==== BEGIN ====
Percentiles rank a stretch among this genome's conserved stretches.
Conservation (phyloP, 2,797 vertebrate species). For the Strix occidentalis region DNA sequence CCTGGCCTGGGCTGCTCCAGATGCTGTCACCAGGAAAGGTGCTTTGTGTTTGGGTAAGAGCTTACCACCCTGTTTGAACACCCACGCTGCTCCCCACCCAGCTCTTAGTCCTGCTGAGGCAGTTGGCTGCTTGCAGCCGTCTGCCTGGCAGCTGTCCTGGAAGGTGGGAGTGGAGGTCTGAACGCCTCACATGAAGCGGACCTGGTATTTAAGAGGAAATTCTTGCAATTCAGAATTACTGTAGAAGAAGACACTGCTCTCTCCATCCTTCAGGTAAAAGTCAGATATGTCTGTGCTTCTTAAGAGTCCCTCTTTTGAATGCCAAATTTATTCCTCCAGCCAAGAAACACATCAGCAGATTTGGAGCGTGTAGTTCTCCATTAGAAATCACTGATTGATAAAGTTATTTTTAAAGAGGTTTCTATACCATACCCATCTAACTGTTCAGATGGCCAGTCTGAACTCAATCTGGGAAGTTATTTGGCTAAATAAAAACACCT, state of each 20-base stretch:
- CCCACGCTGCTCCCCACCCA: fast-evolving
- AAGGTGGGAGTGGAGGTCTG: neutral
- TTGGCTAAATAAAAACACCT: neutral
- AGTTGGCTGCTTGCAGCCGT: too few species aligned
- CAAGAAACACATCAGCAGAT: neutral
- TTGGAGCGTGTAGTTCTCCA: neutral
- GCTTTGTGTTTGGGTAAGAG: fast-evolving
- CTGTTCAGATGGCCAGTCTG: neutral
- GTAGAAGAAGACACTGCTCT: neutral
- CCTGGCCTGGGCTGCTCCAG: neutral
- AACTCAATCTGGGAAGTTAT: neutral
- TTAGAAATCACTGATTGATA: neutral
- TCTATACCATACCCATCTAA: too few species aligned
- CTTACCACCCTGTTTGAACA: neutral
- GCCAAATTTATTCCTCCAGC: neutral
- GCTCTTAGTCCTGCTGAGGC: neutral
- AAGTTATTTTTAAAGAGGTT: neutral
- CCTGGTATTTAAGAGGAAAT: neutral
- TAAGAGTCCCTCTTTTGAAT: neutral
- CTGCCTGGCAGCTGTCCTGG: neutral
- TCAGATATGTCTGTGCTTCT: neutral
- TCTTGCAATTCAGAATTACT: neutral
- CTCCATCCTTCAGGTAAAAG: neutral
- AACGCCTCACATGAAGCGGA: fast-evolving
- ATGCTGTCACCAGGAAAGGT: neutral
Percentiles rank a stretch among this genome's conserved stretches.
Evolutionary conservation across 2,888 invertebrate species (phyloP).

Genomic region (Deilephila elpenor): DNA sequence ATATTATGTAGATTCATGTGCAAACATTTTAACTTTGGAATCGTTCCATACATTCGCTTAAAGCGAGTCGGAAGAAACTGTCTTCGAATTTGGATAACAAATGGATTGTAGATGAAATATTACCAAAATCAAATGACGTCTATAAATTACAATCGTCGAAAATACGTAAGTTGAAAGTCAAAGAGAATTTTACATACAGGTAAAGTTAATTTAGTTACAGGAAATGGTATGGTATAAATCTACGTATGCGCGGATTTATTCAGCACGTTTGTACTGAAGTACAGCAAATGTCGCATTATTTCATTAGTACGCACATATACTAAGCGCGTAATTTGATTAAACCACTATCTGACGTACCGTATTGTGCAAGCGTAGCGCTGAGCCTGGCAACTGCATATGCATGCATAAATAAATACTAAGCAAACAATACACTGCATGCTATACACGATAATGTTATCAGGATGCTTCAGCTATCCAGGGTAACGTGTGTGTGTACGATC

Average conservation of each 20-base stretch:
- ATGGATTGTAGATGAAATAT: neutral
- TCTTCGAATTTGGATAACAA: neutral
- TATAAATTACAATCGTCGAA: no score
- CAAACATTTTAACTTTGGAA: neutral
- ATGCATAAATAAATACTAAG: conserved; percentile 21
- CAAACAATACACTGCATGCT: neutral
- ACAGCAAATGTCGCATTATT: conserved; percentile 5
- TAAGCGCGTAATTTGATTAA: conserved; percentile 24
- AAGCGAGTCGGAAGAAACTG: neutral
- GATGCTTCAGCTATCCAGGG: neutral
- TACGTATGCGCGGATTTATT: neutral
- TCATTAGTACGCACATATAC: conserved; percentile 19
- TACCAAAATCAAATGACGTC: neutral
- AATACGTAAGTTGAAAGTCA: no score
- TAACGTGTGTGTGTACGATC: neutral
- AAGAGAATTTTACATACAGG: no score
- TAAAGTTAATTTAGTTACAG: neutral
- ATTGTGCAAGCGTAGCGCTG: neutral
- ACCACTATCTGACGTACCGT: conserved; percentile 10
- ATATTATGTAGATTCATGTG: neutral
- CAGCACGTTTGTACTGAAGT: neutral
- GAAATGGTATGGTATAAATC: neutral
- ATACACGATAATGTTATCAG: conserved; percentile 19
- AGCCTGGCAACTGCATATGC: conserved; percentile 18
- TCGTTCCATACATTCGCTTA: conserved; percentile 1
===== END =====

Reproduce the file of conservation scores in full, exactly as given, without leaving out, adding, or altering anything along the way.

Percentiles rank a stretch among this genome's conserved stretches.
Conservation (phyloP, 2,797 vertebrate species). For the Strix occidentalis region DNA sequence CCTGGCCTGGGCTGCTCCAGATGCTGTCACCAGGAAAGGTGCTTTGTGTTTGGGTAAGAGCTTACCACCCTGTTTGAACACCCACGCTGCTCCCCACCCAGCTCTTAGTCCTGCTGAGGCAGTTGGCTGCTTGCAGCCGTCTGCCTGGCAGCTGTCCTGGAAGGTGGGAGTGGAGGTCTGAACGCCTCACATGAAGCGGACCTGGTATTTAAGAGGAAATTCTTGCAATTCAGAATTACTGTAGAAGAAGACACTGCTCTCTCCATCCTTCAGGTAAAAGTCAGATATGTCTGTGCTTCTTAAGAGTCCCTCTTTTGAATGCCAAATTTATTCCTCCAGCCAAGAAACACATCAGCAGATTTGGAGCGTGTAGTTCTCCATTAGAAATCACTGATTGATAAAGTTATTTTTAAAGAGGTTTCTATACCATACCCATCTAACTGTTCAGATGGCCAGTCTGAACTCAATCTGGGAAGTTATTTGGCTAAATAAAAACACCT, state of each 20-base stretch:
- CCCACGCTGCTCCCCACCCA: fast-evolving
- AAGGTGGGAGTGGAGGTCTG: neutral
- TTGGCTAAATAAAAACACCT: neutral
- AGTTGGCTGCTTGCAGCCGT: too few species aligned
- CAAGAAACACATCAGCAGAT: neutral
- TTGGAGCGTGTAGTTCTCCA: neutral
- GCTTTGTGTTTGGGTAAGAG: fast-evolving
- CTGTTCAGATGGCCAGTCTG: neutral
- GTAGAAGAAGACACTGCTCT: neutral
- CCTGGCCTGGGCTGCTCCAG: neutral
- AACTCAATCTGGGAAGTTAT: neutral
- TTAGAAATCACTGATTGATA: neutral
- TCTATACCATACCCATCTAA: too few species aligned
- CTTACCACCCTGTTTGAACA: neutral
- GCCAAATTTATTCCTCCAGC: neutral
- GCTCTTAGTCCTGCTGAGGC: neutral
- AAGTTATTTTTAAAGAGGTT: neutral
- CCTGGTATTTAAGAGGAAAT: neutral
- TAAGAGTCCCTCTTTTGAAT: neutral
- CTGCCTGGCAGCTGTCCTGG: neutral
- TCAGATATGTCTGTGCTTCT: neutral
- TCTTGCAATTCAGAATTACT: neutral
- CTCCATCCTTCAGGTAAAAG: neutral
- AACGCCTCACATGAAGCGGA: fast-evolving
- ATGCTGTCACCAGGAAAGGT: neutral
Percentiles rank a stretch among this genome's conserved stretches.
Evolutionary conservation across 2,888 invertebrate species (phyloP).

Genomic region (Deilephila elpenor): DNA sequence ATATTATGTAGATTCATGTGCAAACATTTTAACTTTGGAATCGTTCCATACATTCGCTTAAAGCGAGTCGGAAGAAACTGTCTTCGAATTTGGATAACAAATGGATTGTAGATGAAATATTACCAAAATCAAATGACGTCTATAAATTACAATCGTCGAAAATACGTAAGTTGAAAGTCAAAGAGAATTTTACATACAGGTAAAGTTAATTTAGTTACAGGAAATGGTATGGTATAAATCTACGTATGCGCGGATTTATTCAGCACGTTTGTACTGAAGTACAGCAAATGTCGCATTATTTCATTAGTACGCACATATACTAAGCGCGTAATTTGATTAAACCACTATCTGACGTACCGTATTGTGCAAGCGTAGCGCTGAGCCTGGCAACTGCATATGCATGCATAAATAAATACTAAGCAAACAATACACTGCATGCTATACACGATAATGTTATCAGGATGCTTCAGCTATCCAGGGTAACGTGTGTGTGTACGATC

Average conservation of each 20-base stretch:
- ATGGATTGTAGATGAAATAT: neutral
- TCTTCGAATTTGGATAACAA: neutral
- TATAAATTACAATCGTCGAA: no score
- CAAACATTTTAACTTTGGAA: neutral
- ATGCATAAATAAATACTAAG: conserved; percentile 21
- CAAACAATACACTGCATGCT: neutral
- ACAGCAAATGTCGCATTATT: conserved; percentile 5
- TAAGCGCGTAATTTGATTAA: conserved; percentile 24
- AAGCGAGTCGGAAGAAACTG: neutral
- GATGCTTCAGCTATCCAGGG: neutral
- TACGTATGCGCGGATTTATT: neutral
- TCATTAGTACGCACATATAC: conserved; percentile 19
- TACCAAAATCAAATGACGTC: neutral
- AATACGTAAGTTGAAAGTCA: no score
- TAACGTGTGTGTGTACGATC: neutral
- AAGAGAATTTTACATACAGG: no score
- TAAAGTTAATTTAGTTACAG: neutral
- ATTGTGCAAGCGTAGCGCTG: neutral
- ACCACTATCTGACGTACCGT: conserved; percentile 10
- ATATTATGTAGATTCATGTG: neutral
- CAGCACGTTTGTACTGAAGT: neutral
- GAAATGGTATGGTATAAATC: neutral
- ATACACGATAATGTTATCAG: conserved; percentile 19
- AGCCTGGCAACTGCATATGC: conserved; percentile 18
- TCGTTCCATACATTCGCTTA: conserved; percentile 1